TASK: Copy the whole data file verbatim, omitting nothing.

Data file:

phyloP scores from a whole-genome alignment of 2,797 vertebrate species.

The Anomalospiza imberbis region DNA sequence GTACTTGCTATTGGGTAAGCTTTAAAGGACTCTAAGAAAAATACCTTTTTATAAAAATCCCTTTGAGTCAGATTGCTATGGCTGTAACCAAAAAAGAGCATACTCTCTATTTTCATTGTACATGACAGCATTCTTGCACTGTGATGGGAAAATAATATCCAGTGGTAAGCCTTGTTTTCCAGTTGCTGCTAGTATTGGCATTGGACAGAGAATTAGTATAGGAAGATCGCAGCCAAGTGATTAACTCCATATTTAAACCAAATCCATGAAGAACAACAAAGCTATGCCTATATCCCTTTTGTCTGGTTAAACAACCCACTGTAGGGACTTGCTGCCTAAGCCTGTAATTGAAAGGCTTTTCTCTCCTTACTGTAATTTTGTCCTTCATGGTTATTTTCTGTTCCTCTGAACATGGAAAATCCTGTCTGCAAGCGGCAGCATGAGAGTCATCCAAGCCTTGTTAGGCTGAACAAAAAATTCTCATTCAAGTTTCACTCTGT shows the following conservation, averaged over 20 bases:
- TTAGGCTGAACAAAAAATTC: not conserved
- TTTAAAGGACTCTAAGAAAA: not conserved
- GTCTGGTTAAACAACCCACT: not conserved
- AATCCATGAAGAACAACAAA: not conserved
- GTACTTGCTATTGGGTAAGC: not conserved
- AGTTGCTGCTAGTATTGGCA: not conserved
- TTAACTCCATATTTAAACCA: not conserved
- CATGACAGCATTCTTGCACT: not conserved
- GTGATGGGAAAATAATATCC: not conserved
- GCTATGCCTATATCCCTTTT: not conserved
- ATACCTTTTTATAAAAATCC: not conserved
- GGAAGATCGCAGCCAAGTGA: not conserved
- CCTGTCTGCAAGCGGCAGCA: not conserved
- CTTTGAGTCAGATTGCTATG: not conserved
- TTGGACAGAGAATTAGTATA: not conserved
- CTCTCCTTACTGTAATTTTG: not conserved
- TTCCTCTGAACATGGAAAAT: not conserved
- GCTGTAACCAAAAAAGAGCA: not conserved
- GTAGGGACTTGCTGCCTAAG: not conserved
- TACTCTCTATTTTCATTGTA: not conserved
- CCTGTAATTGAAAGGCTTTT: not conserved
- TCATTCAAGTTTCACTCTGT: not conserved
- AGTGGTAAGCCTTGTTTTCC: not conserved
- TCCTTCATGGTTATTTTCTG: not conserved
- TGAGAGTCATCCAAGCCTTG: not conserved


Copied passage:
phyloP scores from a whole-genome alignment of 2,797 vertebrate species.

The Anomalospiza imberbis region DNA sequence GTACTTGCTATTGGGTAAGCTTTAAAGGACTCTAAGAAAAATACCTTTTTATAAAAATCCCTTTGAGTCAGATTGCTATGGCTGTAACCAAAAAAGAGCATACTCTCTATTTTCATTGTACATGACAGCATTCTTGCACTGTGATGGGAAAATAATATCCAGTGGTAAGCCTTGTTTTCCAGTTGCTGCTAGTATTGGCATTGGACAGAGAATTAGTATAGGAAGATCGCAGCCAAGTGATTAACTCCATATTTAAACCAAATCCATGAAGAACAACAAAGCTATGCCTATATCCCTTTTGTCTGGTTAAACAACCCACTGTAGGGACTTGCTGCCTAAGCCTGTAATTGAAAGGCTTTTCTCTCCTTACTGTAATTTTGTCCTTCATGGTTATTTTCTGTTCCTCTGAACATGGAAAATCCTGTCTGCAAGCGGCAGCATGAGAGTCATCCAAGCCTTGTTAGGCTGAACAAAAAATTCTCATTCAAGTTTCACTCTGT shows the following conservation, averaged over 20 bases:
- TTAGGCTGAACAAAAAATTC: not conserved
- TTTAAAGGACTCTAAGAAAA: not conserved
- GTCTGGTTAAACAACCCACT: not conserved
- AATCCATGAAGAACAACAAA: not conserved
- GTACTTGCTATTGGGTAAGC: not conserved
- AGTTGCTGCTAGTATTGGCA: not conserved
- TTAACTCCATATTTAAACCA: not conserved
- CATGACAGCATTCTTGCACT: not conserved
- GTGATGGGAAAATAATATCC: not conserved
- GCTATGCCTATATCCCTTTT: not conserved
- ATACCTTTTTATAAAAATCC: not conserved
- GGAAGATCGCAGCCAAGTGA: not conserved
- CCTGTCTGCAAGCGGCAGCA: not conserved
- CTTTGAGTCAGATTGCTATG: not conserved
- TTGGACAGAGAATTAGTATA: not conserved
- CTCTCCTTACTGTAATTTTG: not conserved
- TTCCTCTGAACATGGAAAAT: not conserved
- GCTGTAACCAAAAAAGAGCA: not conserved
- GTAGGGACTTGCTGCCTAAG: not conserved
- TACTCTCTATTTTCATTGTA: not conserved
- CCTGTAATTGAAAGGCTTTT: not conserved
- TCATTCAAGTTTCACTCTGT: not conserved
- AGTGGTAAGCCTTGTTTTCC: not conserved
- TCCTTCATGGTTATTTTCTG: not conserved
- TGAGAGTCATCCAAGCCTTG: not conserved